April 14, 2005. A new approach to immunotherapy for Alzheimer disease (AD) took center stage Tuesday afternoon at the American Academy of Neurology meeting in Miami. Norman Relkin of Weill Cornell Medical College presented results of a pilot study showing that mental function improved in six of seven AD patients treated with an intravenous immunoglobulin (IVIG) antibody preparation.
IVIG, an FDA-approved purified immunoglobulin fraction from normal human donor blood, has a 30-year track record of safe use for the treatment of immune and inflammatory diseases. Relkin’s results, while preliminary, indicate that the preparation, which contains natural antibodies to amyloid-β (Aβ), warrants further study as a potential way to deliver a controlled immune attack on the peptide while potentially avoiding the immune toxicities that doomed clinical trials of Elan’s Aβ vaccine (see ARF related news story on the various forms of immunotherapy currently being developed for AD).
Relkin and his colleagues first considered the idea of passive immunization after they discovered that AD patients had lower levels of Aβ antibodies than do normal people of the same age. When they determined that the commercial IVIG preparation contained antibodies to amyloid-β, including the forms most toxic to brain cells, they decided to try the IVIG as a kind of antibody replacement therapy. In the phase I study, seven participants averaging 74 years old with mild to moderate AD received one to four IVIG infusions each month for 6 months. Follow-up included measurements of blood and CSF Aβ levels and cognitive testing. The researchers showed that blood levels of anti-Aβ antibodies increased after the infusion. More importantly, Relkin and colleagues measured a significant increase in plasma levels of Aβ, indicating that the peptide was being mobilized by the antibody treatment—the ability of peripheral antibodies to draw Aβ out of the brain was previously documented (see ARF related news story on the “peripheral sink” effect). No significant side effects were reported. These results echo a report last year from German researchers (Doda et al., 2004) who treated five patients with IVIG and saw a drop in Aβ in the CSF and an increase of the protein in the blood of those patients. In contrast to Relkin’s results, Doda and colleagues reported stabilization of cognitive decline, but no improvement in their patients.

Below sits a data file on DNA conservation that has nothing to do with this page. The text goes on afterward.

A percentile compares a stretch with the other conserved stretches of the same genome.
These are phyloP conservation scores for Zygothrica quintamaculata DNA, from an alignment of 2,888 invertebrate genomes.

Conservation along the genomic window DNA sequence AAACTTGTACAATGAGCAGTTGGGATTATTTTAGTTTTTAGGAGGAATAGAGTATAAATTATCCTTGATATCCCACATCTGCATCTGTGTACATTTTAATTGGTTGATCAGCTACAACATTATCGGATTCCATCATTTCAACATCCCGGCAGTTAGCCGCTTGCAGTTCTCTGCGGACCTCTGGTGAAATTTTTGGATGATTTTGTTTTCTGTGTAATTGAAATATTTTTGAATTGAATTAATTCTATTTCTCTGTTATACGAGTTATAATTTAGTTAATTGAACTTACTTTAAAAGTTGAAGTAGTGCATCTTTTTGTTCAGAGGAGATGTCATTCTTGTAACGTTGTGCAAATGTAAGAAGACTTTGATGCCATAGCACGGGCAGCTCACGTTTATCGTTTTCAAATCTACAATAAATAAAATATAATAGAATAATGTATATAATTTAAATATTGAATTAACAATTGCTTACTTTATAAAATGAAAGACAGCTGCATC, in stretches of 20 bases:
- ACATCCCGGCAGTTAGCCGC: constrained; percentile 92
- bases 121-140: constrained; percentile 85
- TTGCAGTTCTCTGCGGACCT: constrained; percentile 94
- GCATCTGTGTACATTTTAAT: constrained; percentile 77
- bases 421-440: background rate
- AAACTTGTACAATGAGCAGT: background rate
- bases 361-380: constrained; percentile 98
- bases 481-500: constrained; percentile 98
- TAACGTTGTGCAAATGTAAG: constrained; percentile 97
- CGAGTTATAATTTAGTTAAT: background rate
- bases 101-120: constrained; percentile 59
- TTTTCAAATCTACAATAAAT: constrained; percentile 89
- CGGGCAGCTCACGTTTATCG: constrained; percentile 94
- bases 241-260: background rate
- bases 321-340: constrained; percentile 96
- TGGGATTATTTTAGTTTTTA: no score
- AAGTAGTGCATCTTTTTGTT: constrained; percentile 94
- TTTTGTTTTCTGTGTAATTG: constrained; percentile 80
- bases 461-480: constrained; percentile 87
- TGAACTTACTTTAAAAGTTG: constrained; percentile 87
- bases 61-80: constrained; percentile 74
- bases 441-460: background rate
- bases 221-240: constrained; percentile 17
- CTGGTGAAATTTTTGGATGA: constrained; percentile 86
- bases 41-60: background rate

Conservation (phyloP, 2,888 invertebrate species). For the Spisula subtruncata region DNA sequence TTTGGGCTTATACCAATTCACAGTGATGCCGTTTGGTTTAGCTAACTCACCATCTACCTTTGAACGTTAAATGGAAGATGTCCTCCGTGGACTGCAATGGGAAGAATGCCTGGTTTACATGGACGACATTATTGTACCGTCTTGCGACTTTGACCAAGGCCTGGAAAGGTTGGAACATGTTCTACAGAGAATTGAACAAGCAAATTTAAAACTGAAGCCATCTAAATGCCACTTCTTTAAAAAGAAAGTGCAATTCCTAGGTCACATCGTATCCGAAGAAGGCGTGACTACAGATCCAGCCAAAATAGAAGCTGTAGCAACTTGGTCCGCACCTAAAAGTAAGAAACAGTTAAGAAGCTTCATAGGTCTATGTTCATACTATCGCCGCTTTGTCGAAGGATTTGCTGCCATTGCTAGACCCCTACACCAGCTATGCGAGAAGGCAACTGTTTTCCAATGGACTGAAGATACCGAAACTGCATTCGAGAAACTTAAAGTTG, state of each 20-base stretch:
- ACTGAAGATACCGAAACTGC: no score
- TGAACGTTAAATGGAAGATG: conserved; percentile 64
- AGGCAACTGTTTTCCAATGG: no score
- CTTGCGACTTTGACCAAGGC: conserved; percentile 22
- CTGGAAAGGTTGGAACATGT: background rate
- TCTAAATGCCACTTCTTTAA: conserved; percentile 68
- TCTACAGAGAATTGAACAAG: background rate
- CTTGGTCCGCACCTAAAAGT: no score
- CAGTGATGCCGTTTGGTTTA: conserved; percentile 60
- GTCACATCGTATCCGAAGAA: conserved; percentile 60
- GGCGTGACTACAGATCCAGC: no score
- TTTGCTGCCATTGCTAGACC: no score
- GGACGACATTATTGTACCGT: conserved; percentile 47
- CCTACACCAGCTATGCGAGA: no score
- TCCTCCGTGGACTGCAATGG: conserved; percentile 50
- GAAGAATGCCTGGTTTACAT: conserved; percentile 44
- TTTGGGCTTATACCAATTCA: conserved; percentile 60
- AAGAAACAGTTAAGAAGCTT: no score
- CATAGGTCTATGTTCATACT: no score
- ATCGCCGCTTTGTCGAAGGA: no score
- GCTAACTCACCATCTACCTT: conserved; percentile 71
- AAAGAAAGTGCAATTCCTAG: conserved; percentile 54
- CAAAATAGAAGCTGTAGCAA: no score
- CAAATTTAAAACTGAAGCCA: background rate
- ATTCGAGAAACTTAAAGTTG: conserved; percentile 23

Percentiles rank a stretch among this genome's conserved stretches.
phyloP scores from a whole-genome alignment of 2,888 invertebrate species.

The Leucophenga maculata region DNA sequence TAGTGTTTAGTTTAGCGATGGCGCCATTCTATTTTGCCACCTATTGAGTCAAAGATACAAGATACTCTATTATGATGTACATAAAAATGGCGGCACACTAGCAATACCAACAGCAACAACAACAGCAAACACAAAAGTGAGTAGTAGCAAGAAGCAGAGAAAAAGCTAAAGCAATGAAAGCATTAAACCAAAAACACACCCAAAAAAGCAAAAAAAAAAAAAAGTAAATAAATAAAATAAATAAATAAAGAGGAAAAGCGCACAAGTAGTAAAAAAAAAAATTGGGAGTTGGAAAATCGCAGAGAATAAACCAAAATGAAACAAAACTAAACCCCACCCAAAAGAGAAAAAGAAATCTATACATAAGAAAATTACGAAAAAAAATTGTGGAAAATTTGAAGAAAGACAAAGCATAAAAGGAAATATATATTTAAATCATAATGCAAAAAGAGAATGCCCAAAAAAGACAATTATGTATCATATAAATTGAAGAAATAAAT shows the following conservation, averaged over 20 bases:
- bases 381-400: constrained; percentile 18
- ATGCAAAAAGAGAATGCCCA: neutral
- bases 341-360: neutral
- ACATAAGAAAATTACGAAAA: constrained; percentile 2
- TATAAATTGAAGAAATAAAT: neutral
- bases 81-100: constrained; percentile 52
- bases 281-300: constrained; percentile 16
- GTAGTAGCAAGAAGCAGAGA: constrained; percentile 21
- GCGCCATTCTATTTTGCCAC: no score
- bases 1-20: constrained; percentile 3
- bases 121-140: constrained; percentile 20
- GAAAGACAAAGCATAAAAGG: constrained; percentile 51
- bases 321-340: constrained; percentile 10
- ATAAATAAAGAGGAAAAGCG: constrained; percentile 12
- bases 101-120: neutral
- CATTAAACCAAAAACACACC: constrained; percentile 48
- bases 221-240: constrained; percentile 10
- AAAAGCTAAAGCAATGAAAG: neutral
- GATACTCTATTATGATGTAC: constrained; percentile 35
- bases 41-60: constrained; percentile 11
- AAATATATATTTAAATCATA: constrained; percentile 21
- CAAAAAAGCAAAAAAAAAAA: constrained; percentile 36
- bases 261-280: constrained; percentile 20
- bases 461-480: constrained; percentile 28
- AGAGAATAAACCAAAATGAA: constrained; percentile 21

In a press release, Relkin and senior investigator Marc Weksler called the results preliminary but “promising,” and said they provide a clear rationale for further development of IVIG for AD. Preparations for a phase II controlled trial in more patients are underway, according to the press release.—Pat McCaffrey.
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